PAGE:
By the time Michele Obama and Bernie Sanders were finished speaking in Philadelphia last night, this year’s Democratic National Convention had already lasted longer than the shortest Democratic National Convention in history.
That lightning confab was held in Baltimore in July 1872. It lasted just six hours, split over two days. Once the general election was decided that fall, party elders might have wished they’d taken more time.
That election was held at an acutely volatile time, just seven years after the Civil War. The rights and roles of African-American citizens were still fiercely contested, in the North as well as in the South. The extent to which the federal government could or would enforce Reconstruction was in question. And when it came to rebuilding the war-battered economy, free traders were at loggerheads with tariff-wielding protectionists.
These wedge issues were splintering both the Republicans and the Democrats, but the GOP had a strong enough center to re-nominate the incumbent president: Ulysses S. Grant.
One of those splinter groups organized as the Liberal Republican Party. It railed against corruption in the Grant administration and contended that U.S. troops should be pulled out of the South because African-Americans now had political and civil rights. Convening in Cincinnati in May 1872, the Liberal Republicans nominated New York Tribune editor Horace Greeley for president. Two months later, the Democrats—smelling opportunity in the Republican’s disarray—adopted Greeley, too, even though he had regularly blistered them in his newspaper over a variety of issues.
No major party had embraced a third-party candidate before. No major party has done so since.
Greeley was already famous for his newspaper’s anti-slavery crusading, and he was becoming famous for some career advice he dispensed to a young correspondent in 1871: “I say to all who are in want of work, Go West!” In 2006, biographer Robert C. Williams wrote that “Greeley’s personality and fame as a fearless editor and reformer, more than his political philosophy, made him a serious candidate. He symbolized virtue over corruption, reform over reaction, reconciliation over revenge, generosity over greed.”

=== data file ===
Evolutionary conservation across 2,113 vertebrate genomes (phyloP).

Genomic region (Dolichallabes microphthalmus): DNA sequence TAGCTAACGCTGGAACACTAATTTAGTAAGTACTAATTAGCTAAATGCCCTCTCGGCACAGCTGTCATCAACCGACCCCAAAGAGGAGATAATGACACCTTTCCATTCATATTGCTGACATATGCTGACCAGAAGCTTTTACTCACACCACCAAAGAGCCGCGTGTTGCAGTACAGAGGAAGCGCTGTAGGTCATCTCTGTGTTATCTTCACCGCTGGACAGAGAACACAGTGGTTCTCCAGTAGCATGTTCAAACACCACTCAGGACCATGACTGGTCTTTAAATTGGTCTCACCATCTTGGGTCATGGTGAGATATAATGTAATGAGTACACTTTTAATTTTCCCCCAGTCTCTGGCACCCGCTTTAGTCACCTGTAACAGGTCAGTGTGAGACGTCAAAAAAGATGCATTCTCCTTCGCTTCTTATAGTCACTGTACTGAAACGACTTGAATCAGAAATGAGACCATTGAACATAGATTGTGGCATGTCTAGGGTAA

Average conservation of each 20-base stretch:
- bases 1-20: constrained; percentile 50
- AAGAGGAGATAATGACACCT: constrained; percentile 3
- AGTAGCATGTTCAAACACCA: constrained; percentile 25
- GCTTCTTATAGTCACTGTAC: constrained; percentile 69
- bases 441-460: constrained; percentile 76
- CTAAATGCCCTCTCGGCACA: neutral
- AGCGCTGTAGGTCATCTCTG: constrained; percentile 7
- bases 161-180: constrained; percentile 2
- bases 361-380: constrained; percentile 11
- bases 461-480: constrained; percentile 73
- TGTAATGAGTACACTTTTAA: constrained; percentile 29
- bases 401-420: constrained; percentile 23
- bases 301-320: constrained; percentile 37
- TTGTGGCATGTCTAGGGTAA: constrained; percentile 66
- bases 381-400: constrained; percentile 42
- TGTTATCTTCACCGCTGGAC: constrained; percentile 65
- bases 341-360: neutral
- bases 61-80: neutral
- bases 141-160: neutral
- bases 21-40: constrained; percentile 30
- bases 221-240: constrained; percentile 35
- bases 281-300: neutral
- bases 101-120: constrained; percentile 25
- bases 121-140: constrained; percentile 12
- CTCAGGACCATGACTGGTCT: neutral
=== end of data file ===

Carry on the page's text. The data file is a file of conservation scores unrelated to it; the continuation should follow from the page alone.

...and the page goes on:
And yet: Greeley had a well-earned reputation as an erratic advocate, and among his contemporaries, he came off as an incorrigible scold. During the Civil War, he and President Abraham Lincoln sparred over the pace, timing and extent of emancipation. The abolitionist William Lloyd Garrison wrote that Greeley was “a first-class political demagogue, unless it may be charitably suspected that he is smitten with imbecility.” One of Greeley’s supporters thought he was “a sort of inspired idiot, neither a scholar, statesman or gentleman.”
Grant believed he was “a disappointed man at not being estimated by others at the same value he places upon himself.” Even so, Greeley entered the 1872 campaign as the nominee of two parties to Grant’s one. It didn’t matter. Grant remained popular. Thomas Nast sharpened his caricaturist’s pen on Greeley’s foibles. “I have been assailed so bitterly,” said the Democrat/Liberal Republican, “that I hardly knew whether I was running for the presidency or the penitentiary."
On Election Day, Grant took 56 percent of the popular vote, besting Greeley by 12 percentage points.
And then, that November 29, Greeley died, at the age of 61—the only time a candidate died between the popular vote and the balloting in the Electoral College. The 66 electoral votes that had pledged to him were divvied out to five other candidates. But Grant had amassed 286, and so went on to his second term.